“Coming together is the beginning. Keeping together is progress. Working together is success.”
~ Henry Ford
Too often, we believe that our ministry is successful because we had good attendance at our church, because we served a record number of neighbors at our church, because we our church is growing and maturing in Christ. But, it is easy to see success when we are only looking at ourselves, comparing ourselves to ourselves.
The Church is the body of believers all over the world. Let’s talk about our attendance now, our service to date, our growth and maturity in Christ based on our fellowship with other churches, with all churches. The Church needs to be evangelized as we are not so connected when we step outside of our four walls, when we leave our pews or our community. We stop singing, stop holding hands when we start to talk about other churches. Because we have a good thing going here. And they might mess it up.
Henry Ford, founder of the Ford Motor company, presents a potential measuring stick for success and coming together is only the beginning. It is easiest to gather for a meal, for a march, for a mission because afterwards every one gets to return to their corner of the community. It is a limited amount of time with a set purpose and goal. Once the dishes are put away, justice has been served and the mission accomplished, we’re free to go.
“Keeping together is progress.” Staying together, staying connected is an improvement upon the relationship. Intentional fellowship without reason other than common interest in the other person. Dare I say, creating a friendship.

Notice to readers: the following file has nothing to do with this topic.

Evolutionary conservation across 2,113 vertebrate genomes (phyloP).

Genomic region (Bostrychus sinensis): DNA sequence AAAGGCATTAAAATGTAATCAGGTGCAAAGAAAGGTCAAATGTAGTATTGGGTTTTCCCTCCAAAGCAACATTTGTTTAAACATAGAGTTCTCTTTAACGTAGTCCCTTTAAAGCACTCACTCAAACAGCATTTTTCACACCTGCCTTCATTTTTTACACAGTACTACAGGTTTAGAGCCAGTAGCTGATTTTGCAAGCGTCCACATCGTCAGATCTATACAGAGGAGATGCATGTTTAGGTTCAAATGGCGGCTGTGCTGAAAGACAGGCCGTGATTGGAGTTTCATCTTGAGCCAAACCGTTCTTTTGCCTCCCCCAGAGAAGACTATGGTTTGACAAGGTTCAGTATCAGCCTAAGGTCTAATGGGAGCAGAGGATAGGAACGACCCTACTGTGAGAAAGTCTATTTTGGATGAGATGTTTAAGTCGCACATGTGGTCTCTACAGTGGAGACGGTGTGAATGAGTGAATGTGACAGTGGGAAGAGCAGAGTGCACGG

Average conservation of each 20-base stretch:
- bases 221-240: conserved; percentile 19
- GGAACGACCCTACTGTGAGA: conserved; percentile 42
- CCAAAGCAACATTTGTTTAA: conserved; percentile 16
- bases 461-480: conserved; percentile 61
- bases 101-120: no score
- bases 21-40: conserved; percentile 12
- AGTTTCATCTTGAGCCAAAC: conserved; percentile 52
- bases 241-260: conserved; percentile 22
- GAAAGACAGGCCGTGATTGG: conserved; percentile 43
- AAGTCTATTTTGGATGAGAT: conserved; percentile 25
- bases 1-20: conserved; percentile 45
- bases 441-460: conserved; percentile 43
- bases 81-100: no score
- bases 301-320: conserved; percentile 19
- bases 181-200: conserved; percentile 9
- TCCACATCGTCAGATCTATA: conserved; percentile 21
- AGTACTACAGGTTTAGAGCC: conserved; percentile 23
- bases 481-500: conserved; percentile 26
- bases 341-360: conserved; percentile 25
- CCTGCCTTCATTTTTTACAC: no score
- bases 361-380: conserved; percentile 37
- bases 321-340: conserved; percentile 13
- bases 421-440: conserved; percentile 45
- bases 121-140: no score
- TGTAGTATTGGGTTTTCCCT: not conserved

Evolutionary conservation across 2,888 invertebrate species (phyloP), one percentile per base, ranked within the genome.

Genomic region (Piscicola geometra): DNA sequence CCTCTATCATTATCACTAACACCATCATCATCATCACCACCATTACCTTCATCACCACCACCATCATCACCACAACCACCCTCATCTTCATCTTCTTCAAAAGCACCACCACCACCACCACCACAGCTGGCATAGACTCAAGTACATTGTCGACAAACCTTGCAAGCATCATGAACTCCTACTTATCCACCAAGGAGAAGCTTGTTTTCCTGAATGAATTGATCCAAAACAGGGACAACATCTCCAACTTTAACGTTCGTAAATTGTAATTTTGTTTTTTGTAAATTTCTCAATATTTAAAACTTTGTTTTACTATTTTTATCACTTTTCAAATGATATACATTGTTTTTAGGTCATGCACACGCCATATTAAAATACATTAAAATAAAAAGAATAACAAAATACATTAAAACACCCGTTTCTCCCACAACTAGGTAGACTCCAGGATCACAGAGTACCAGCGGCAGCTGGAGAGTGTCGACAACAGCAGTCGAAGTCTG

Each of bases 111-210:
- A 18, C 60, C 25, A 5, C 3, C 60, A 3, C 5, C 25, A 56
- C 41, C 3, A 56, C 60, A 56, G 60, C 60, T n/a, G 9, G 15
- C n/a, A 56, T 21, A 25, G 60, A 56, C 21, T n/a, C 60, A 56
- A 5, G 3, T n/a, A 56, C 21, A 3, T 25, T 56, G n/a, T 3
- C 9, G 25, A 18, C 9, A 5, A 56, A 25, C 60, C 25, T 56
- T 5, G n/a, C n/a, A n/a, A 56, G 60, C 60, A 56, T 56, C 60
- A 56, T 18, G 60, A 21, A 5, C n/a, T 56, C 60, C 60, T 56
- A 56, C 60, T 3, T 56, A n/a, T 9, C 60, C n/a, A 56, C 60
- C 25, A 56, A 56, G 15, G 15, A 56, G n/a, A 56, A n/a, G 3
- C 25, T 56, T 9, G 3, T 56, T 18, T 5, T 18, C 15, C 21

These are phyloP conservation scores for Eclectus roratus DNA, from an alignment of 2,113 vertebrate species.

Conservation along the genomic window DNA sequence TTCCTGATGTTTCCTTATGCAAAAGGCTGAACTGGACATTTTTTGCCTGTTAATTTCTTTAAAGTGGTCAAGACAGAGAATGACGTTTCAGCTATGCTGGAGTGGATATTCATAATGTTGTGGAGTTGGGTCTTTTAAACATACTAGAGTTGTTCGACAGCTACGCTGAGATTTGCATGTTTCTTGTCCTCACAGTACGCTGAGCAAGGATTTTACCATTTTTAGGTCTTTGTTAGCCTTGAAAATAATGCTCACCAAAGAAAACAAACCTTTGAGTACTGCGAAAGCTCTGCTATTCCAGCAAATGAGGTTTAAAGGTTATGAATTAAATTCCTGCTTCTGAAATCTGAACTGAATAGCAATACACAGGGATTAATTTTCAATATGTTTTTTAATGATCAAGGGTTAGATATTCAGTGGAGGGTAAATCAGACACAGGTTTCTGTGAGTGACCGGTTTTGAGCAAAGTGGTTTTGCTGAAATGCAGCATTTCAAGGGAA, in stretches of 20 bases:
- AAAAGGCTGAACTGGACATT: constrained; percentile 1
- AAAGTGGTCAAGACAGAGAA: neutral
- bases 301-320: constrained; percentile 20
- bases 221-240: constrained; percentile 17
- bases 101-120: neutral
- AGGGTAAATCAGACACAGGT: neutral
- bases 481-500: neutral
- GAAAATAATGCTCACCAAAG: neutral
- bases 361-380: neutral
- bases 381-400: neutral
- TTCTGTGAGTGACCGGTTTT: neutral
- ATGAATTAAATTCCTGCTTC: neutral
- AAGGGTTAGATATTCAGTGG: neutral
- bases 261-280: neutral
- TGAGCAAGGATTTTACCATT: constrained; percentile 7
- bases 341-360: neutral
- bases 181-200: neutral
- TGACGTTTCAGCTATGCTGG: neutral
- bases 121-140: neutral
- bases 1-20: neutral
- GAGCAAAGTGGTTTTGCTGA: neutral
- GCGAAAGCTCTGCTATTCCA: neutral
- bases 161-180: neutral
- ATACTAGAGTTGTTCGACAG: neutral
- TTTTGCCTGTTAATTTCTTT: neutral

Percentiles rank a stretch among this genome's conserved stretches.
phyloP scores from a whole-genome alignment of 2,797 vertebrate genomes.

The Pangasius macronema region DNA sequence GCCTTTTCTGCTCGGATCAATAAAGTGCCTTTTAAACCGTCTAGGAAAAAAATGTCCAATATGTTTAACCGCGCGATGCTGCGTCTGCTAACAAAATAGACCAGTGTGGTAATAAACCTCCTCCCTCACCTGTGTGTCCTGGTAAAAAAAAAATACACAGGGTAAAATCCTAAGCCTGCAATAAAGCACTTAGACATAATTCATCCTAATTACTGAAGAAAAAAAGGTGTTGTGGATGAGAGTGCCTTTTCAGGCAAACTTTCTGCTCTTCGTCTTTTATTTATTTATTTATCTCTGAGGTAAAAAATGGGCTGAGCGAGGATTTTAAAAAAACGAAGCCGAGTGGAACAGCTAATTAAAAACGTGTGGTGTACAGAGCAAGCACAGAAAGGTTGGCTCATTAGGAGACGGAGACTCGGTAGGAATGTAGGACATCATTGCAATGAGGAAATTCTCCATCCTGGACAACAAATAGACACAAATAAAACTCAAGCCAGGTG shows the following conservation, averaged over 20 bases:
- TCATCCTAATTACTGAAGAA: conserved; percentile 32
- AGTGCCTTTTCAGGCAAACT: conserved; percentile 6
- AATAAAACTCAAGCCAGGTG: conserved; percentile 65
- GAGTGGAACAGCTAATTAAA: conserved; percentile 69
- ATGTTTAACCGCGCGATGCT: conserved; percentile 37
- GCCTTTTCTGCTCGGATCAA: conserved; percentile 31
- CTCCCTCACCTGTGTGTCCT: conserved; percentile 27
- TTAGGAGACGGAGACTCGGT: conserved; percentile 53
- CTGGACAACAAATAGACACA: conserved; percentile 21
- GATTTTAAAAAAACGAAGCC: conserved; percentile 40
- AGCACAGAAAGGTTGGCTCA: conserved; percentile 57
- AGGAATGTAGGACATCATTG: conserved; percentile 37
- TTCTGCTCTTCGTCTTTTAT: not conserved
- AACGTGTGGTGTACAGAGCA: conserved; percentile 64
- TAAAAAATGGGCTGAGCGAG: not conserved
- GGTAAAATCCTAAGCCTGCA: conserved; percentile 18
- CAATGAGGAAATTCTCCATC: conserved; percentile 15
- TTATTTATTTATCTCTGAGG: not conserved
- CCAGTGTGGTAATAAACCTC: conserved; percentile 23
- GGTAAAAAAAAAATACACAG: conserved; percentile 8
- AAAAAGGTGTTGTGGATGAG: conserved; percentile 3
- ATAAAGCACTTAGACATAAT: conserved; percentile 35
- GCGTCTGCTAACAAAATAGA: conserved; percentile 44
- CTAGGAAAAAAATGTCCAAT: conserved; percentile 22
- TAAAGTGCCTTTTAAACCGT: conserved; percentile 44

“How good and pleasant it is when God’s people live, dwell, keep together in unity” (Psalm 133.1). It is not enough to share a pew on Sunday morning for an hour or two. We need to take a seat in the homes of fellow believers of other cultures and contexts and stay awhile.
But, even this is not the end all, be all. Ford says, “Working together is success.” And I would agree. It is easy to share a cup of tea or coffee, share words while in conversation but sharing power, even spiritual power, can be difficult for people of faith. And finding agreement though we believe in the same God, the same Savior of the world and rely upon the same Spirit, now you’re pushing it.
Yet, this is what we must do. We must push it. We must push the boundaries of our tradition, our program, our routine. We must be willing to roll up the sleeves of our theology and get involved in the mess of life: the differences and diversities of life.
We must push ourselves beyond what has been done and do something new. Agree to worship and work together to the glory of God and the success of His Church.